Outdoor Retailer Roundup: Stand-up Paddleboarding (SUP) 101

Our Reader Reporter checks out all the basic gear you need to get started with the hot new sport of stand-up paddleboarding, including socks, a board, and a paddle.
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Our Reader Reporter checks out all the basic gear you need to get started with the hot new sport of stand-up paddleboarding, including socks, a board, and a paddle.

Stand-up paddleboarding, also known as SUP is one of the fastest growing sports in the outdoor industry. Due to the sudden rise in popularity of SUP, many people consider it a bandwagon sport. Although I was skeptical, after a day spent racing, cruising, and playing games like jousting on the paddleboards I highly recommend that you jump on the bandwagon—just try not to fall off when the water gets choppy. If you do happen to lose your balance, as I did when rounding the buoy during today’s race, you’ll have earned yourself a refreshing swim. When you are ready to give it a try, here is some of the gear to get you started.

Footwear- Sand Socks: Grip Socks

Although footwear is certainly optional for SUPing, these minimalist lycra socks with neoprene soles may provide you with extra grip and something to protect your feet when getting on and off of the water. These socks preserve the barefoot feel while protecting your feet from hot sand, cold ice, mud, slime, and splinters. Originally designed for watersports such as paddleboarding, kite-surfing, scuba diving, sailing, and fishing, the socks have become popular with beach volleyball, ultimate frisbee, and soccer players who like to protect their feet from hot sand and sharp shells. These socks are so thin that they can still be worn inside most shoes and they come in 7 different sizes from XXS to XXL. Weighing in at just under 4 ounces, these socks would also be perfect for ultralight backpacking. Since they take up almost no space and dry quickly they work very well for stream crossings and camp shoes. The current price for a pair of Grip Socks is $25 or you can choose the style with an additional strap for stability at $28. sandsocks.net

The Board- Naish: Mana Series

As today was only my second attempt at paddleboarding, Naish set me up with a board from their Mana Series because its design offers a high amount of stability. I liked this board because although it is a beginner board, I still felt as though I was able to build a good bit of speed. The other beginner board I tried from a different brand seemed to bottom out at a certain speed no matter how much effort I put in. The Mana Series is intended for use in flat water or beginner surf conditions. The durable construction is still light enough to be carried easily using the built-in handle. This board can be used for a wide range of rider weights, making it ideal for families or groups who want to share one board. Pricing for the Mana Series varies by size and model from $1199 to $1999. naishsurfing.com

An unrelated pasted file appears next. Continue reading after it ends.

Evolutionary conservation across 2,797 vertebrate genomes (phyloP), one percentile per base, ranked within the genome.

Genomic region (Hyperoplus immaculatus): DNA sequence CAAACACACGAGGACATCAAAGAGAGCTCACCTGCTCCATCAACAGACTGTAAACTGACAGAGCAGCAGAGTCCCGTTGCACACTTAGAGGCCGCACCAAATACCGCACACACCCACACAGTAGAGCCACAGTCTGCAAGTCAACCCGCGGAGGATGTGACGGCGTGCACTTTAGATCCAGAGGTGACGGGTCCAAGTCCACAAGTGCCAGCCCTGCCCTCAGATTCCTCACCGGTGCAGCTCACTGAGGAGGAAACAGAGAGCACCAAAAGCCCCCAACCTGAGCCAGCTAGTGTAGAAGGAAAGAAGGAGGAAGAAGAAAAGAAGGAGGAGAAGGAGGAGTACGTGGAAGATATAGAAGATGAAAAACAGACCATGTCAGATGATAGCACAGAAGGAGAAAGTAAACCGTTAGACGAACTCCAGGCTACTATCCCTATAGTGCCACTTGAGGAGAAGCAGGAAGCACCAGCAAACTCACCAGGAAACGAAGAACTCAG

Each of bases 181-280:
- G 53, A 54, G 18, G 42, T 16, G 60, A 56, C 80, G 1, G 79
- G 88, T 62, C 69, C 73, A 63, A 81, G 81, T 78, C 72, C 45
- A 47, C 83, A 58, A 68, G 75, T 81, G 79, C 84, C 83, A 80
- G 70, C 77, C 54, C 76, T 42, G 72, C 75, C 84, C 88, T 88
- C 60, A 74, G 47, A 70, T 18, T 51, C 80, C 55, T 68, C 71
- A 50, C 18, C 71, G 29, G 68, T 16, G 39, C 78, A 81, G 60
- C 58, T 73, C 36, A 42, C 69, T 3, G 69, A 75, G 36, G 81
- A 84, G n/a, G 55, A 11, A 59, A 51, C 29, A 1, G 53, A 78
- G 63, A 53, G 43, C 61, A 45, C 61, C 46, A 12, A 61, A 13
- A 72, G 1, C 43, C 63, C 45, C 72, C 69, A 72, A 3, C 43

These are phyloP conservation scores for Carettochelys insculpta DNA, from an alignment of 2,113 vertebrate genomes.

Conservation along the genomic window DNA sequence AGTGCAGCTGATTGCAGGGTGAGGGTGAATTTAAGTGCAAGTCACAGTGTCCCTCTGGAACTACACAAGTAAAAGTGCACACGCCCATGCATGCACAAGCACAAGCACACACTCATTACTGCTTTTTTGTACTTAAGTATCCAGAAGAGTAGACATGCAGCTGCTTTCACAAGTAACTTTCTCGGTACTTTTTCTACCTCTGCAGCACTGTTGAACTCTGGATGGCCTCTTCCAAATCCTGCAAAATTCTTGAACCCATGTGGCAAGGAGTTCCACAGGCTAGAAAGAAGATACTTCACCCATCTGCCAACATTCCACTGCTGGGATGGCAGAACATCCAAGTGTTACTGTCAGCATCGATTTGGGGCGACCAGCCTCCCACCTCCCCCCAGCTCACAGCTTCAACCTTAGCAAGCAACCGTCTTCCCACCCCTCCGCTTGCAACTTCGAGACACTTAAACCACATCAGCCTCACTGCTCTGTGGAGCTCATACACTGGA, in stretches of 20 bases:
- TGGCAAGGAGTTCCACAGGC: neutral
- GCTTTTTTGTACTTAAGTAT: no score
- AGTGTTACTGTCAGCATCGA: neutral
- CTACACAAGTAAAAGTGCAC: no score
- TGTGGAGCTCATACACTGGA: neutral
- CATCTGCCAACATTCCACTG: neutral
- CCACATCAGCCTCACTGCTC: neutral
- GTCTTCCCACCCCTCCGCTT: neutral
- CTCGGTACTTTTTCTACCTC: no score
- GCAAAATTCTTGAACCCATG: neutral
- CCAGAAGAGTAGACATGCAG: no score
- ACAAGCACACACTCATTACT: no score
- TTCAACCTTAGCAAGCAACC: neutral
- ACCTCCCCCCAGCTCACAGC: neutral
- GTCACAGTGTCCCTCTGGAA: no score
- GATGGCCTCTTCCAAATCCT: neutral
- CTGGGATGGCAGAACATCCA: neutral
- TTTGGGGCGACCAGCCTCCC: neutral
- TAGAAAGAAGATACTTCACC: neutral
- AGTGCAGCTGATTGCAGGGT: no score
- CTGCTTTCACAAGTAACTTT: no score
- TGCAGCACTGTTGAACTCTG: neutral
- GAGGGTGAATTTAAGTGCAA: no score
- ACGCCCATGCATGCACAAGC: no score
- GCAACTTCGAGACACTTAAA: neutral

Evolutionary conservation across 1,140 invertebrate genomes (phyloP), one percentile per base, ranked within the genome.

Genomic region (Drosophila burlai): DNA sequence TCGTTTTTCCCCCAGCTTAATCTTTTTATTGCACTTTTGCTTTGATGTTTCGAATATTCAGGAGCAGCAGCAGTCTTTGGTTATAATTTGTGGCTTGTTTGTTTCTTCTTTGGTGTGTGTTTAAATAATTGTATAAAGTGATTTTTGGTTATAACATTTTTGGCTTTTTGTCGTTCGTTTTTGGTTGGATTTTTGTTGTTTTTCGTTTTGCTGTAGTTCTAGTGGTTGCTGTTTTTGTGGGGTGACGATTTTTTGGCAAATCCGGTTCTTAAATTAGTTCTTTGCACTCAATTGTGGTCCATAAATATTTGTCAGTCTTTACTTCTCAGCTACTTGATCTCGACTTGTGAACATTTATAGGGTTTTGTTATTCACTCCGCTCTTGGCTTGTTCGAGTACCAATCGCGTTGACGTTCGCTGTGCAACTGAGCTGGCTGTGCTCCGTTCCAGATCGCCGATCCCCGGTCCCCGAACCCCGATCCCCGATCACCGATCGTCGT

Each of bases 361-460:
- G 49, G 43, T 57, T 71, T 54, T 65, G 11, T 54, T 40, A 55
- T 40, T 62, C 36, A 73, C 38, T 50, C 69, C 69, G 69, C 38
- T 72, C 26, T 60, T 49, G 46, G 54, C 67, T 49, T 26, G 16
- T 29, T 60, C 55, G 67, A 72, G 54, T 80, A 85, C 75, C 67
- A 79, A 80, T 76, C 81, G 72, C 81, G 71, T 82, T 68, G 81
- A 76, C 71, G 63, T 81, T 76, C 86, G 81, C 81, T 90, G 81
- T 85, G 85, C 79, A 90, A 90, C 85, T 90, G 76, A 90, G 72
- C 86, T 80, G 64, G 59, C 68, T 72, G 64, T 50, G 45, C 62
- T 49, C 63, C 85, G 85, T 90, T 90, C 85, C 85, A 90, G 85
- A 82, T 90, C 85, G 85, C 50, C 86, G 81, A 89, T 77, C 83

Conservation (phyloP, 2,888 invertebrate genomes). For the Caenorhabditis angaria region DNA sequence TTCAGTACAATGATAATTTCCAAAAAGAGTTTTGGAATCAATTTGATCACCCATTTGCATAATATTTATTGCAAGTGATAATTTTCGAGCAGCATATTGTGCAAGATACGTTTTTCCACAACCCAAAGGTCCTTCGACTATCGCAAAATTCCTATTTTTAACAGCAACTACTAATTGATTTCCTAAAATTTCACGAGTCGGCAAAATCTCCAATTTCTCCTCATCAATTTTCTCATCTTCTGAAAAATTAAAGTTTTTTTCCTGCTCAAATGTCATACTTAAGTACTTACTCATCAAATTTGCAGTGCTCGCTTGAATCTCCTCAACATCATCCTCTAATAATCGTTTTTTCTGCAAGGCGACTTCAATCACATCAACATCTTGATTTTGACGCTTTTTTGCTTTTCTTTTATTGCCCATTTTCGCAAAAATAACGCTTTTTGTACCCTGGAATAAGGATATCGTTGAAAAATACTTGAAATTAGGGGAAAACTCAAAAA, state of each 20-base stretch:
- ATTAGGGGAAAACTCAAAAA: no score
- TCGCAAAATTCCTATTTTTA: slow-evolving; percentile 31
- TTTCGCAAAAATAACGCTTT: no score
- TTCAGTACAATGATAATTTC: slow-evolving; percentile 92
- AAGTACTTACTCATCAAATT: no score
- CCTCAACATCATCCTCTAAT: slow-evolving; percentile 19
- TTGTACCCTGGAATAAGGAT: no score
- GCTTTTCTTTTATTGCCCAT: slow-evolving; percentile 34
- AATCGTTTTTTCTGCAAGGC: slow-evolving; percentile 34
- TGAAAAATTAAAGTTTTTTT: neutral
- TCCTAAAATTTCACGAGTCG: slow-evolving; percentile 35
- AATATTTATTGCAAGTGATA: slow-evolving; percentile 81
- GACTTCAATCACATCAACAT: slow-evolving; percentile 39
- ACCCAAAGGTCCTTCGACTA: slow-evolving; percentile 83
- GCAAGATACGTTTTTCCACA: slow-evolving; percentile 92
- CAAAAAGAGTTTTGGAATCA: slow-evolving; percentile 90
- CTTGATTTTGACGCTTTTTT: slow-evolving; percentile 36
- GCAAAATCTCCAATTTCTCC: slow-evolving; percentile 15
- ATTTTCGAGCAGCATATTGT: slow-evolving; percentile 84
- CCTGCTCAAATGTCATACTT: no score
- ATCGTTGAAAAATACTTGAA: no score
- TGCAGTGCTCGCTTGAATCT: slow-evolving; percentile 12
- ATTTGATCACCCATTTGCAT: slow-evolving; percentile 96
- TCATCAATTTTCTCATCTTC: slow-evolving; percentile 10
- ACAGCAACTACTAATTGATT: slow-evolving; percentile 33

The Paddle- Quickblade: Flyweight All Carbon

Alright it’s time to step things up a little. If you think you are ready to get serious about paddleboarding then Quickblade is where you want to look for a paddle. Several paddleboarding clothing and board companies pointed me in the direction of Quickblade because they make some of the lightest and strongest paddles on the market. I was impressed by the Flyweight All Carbon model, because of its slim and ultralight design. This paddle is designed for riders less than 150 lbs. (definitely not me), and weighs in at just 15 ounces. The blade width is 8 inches and the handle felt like it would be comfortable for a long training paddle or race. The Flyweight All Carbon model can be ordered in set lengths for a specific rider or in an adjustable configuration. A Quickblade Flyweight All Carbon is priced at $289. If you are a heavier rider like me, check out some of Quickblade’s other models. quickbladepaddles.com